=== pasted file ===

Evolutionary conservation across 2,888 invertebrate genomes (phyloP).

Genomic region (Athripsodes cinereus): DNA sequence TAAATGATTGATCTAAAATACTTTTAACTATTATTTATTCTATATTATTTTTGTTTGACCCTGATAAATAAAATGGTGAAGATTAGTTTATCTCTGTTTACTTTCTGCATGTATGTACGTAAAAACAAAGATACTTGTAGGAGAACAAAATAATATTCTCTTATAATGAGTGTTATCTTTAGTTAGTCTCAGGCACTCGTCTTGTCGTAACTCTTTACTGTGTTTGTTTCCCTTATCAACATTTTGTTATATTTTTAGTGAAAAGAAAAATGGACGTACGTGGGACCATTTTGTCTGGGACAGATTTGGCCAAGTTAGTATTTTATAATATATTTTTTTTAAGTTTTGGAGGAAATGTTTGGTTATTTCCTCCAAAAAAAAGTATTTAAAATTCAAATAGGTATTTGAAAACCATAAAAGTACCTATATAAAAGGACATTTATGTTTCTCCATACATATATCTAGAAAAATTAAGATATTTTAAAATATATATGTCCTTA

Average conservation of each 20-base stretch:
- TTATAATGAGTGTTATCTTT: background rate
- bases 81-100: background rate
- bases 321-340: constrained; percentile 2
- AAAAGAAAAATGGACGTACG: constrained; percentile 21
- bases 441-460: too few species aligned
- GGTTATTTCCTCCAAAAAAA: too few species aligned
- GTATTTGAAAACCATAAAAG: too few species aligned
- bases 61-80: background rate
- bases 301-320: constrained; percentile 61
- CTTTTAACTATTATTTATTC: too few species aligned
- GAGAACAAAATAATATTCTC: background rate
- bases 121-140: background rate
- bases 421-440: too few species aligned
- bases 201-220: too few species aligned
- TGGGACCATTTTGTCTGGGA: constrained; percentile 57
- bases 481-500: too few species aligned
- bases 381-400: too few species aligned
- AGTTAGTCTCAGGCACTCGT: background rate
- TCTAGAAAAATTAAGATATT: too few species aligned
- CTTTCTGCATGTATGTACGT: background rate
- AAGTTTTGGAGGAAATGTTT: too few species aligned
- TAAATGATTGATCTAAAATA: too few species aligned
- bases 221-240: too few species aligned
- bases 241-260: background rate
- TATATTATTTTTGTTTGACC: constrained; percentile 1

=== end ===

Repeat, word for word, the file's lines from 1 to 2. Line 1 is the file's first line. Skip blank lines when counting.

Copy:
Evolutionary conservation across 2,888 invertebrate genomes (phyloP).

Genomic region (Athripsodes cinereus): DNA sequence TAAATGATTGATCTAAAATACTTTTAACTATTATTTATTCTATATTATTTTTGTTTGACCCTGATAAATAAAATGGTGAAGATTAGTTTATCTCTGTTTACTTTCTGCATGTATGTACGTAAAAACAAAGATACTTGTAGGAGAACAAAATAATATTCTCTTATAATGAGTGTTATCTTTAGTTAGTCTCAGGCACTCGTCTTGTCGTAACTCTTTACTGTGTTTGTTTCCCTTATCAACATTTTGTTATATTTTTAGTGAAAAGAAAAATGGACGTACGTGGGACCATTTTGTCTGGGACAGATTTGGCCAAGTTAGTATTTTATAATATATTTTTTTTAAGTTTTGGAGGAAATGTTTGGTTATTTCCTCCAAAAAAAAGTATTTAAAATTCAAATAGGTATTTGAAAACCATAAAAGTACCTATATAAAAGGACATTTATGTTTCTCCATACATATATCTAGAAAAATTAAGATATTTTAAAATATATATGTCCTTA